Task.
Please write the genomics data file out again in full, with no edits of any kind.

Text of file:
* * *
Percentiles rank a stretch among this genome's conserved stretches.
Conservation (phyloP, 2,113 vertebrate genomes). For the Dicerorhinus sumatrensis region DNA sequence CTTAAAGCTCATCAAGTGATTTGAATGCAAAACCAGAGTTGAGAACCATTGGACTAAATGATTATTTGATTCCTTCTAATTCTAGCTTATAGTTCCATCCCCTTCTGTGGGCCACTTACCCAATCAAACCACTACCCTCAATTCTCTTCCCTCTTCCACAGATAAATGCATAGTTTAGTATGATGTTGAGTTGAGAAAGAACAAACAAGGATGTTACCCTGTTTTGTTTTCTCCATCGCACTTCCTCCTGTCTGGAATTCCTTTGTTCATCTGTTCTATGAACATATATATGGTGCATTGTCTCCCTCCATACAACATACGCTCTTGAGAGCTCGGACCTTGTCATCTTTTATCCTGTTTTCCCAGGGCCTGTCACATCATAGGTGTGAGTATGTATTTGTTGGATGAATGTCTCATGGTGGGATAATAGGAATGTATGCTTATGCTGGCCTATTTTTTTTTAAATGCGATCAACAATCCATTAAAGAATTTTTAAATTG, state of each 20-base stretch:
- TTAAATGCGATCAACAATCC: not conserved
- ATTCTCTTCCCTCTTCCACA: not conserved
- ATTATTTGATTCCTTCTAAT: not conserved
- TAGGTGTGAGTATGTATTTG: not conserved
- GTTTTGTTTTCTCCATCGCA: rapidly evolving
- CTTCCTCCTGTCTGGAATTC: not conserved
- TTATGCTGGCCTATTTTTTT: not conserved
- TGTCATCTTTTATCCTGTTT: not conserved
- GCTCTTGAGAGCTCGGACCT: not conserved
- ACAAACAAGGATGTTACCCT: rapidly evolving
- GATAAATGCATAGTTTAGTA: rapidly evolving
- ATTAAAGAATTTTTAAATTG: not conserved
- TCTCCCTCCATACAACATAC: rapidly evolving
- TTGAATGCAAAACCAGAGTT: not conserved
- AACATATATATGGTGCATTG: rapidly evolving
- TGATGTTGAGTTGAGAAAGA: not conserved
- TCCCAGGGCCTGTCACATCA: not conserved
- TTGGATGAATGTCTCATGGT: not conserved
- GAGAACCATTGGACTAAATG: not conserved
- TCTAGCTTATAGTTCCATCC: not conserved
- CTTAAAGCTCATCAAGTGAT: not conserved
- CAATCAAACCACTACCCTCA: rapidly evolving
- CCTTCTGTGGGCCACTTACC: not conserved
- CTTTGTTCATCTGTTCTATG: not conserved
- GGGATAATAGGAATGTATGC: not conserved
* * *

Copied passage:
Percentiles rank a stretch among this genome's conserved stretches.
Conservation (phyloP, 2,113 vertebrate genomes). For the Dicerorhinus sumatrensis region DNA sequence CTTAAAGCTCATCAAGTGATTTGAATGCAAAACCAGAGTTGAGAACCATTGGACTAAATGATTATTTGATTCCTTCTAATTCTAGCTTATAGTTCCATCCCCTTCTGTGGGCCACTTACCCAATCAAACCACTACCCTCAATTCTCTTCCCTCTTCCACAGATAAATGCATAGTTTAGTATGATGTTGAGTTGAGAAAGAACAAACAAGGATGTTACCCTGTTTTGTTTTCTCCATCGCACTTCCTCCTGTCTGGAATTCCTTTGTTCATCTGTTCTATGAACATATATATGGTGCATTGTCTCCCTCCATACAACATACGCTCTTGAGAGCTCGGACCTTGTCATCTTTTATCCTGTTTTCCCAGGGCCTGTCACATCATAGGTGTGAGTATGTATTTGTTGGATGAATGTCTCATGGTGGGATAATAGGAATGTATGCTTATGCTGGCCTATTTTTTTTTAAATGCGATCAACAATCCATTAAAGAATTTTTAAATTG, state of each 20-base stretch:
- TTAAATGCGATCAACAATCC: not conserved
- ATTCTCTTCCCTCTTCCACA: not conserved
- ATTATTTGATTCCTTCTAAT: not conserved
- TAGGTGTGAGTATGTATTTG: not conserved
- GTTTTGTTTTCTCCATCGCA: rapidly evolving
- CTTCCTCCTGTCTGGAATTC: not conserved
- TTATGCTGGCCTATTTTTTT: not conserved
- TGTCATCTTTTATCCTGTTT: not conserved
- GCTCTTGAGAGCTCGGACCT: not conserved
- ACAAACAAGGATGTTACCCT: rapidly evolving
- GATAAATGCATAGTTTAGTA: rapidly evolving
- ATTAAAGAATTTTTAAATTG: not conserved
- TCTCCCTCCATACAACATAC: rapidly evolving
- TTGAATGCAAAACCAGAGTT: not conserved
- AACATATATATGGTGCATTG: rapidly evolving
- TGATGTTGAGTTGAGAAAGA: not conserved
- TCCCAGGGCCTGTCACATCA: not conserved
- TTGGATGAATGTCTCATGGT: not conserved
- GAGAACCATTGGACTAAATG: not conserved
- TCTAGCTTATAGTTCCATCC: not conserved
- CTTAAAGCTCATCAAGTGAT: not conserved
- CAATCAAACCACTACCCTCA: rapidly evolving
- CCTTCTGTGGGCCACTTACC: not conserved
- CTTTGTTCATCTGTTCTATG: not conserved
- GGGATAATAGGAATGTATGC: not conserved